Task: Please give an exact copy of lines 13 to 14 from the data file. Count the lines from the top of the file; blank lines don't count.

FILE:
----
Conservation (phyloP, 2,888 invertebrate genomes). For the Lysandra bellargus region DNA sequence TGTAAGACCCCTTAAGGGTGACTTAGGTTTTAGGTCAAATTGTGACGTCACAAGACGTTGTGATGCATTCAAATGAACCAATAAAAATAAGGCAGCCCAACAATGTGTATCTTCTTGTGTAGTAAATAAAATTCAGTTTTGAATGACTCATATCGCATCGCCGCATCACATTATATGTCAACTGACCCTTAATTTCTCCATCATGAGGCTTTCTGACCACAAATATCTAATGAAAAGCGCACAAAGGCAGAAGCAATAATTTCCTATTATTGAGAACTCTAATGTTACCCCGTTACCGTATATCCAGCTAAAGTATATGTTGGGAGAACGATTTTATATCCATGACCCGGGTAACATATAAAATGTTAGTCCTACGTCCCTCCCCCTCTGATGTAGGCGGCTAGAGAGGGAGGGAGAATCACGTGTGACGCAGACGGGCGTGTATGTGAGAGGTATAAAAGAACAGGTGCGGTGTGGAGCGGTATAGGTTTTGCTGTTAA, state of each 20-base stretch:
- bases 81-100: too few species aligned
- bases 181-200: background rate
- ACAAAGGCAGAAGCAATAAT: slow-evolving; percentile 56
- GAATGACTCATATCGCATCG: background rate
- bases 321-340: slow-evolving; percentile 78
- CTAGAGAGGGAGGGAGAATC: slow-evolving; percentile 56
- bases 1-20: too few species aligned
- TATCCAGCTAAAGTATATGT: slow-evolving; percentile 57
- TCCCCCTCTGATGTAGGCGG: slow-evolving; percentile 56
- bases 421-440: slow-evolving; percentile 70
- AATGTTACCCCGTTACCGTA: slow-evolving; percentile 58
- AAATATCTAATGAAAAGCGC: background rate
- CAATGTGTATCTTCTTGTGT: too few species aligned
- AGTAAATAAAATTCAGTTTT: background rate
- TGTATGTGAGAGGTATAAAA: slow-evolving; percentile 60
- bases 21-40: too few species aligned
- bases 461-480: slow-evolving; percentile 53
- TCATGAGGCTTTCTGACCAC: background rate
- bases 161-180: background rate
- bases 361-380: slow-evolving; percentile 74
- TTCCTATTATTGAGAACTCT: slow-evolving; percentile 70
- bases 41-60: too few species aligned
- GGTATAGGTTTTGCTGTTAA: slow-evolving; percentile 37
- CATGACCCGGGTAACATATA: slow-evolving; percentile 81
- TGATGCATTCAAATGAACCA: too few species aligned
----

- AAATATCTAATGAAAAGCGC: background rate
- CAATGTGTATCTTCTTGTGT: too few species aligned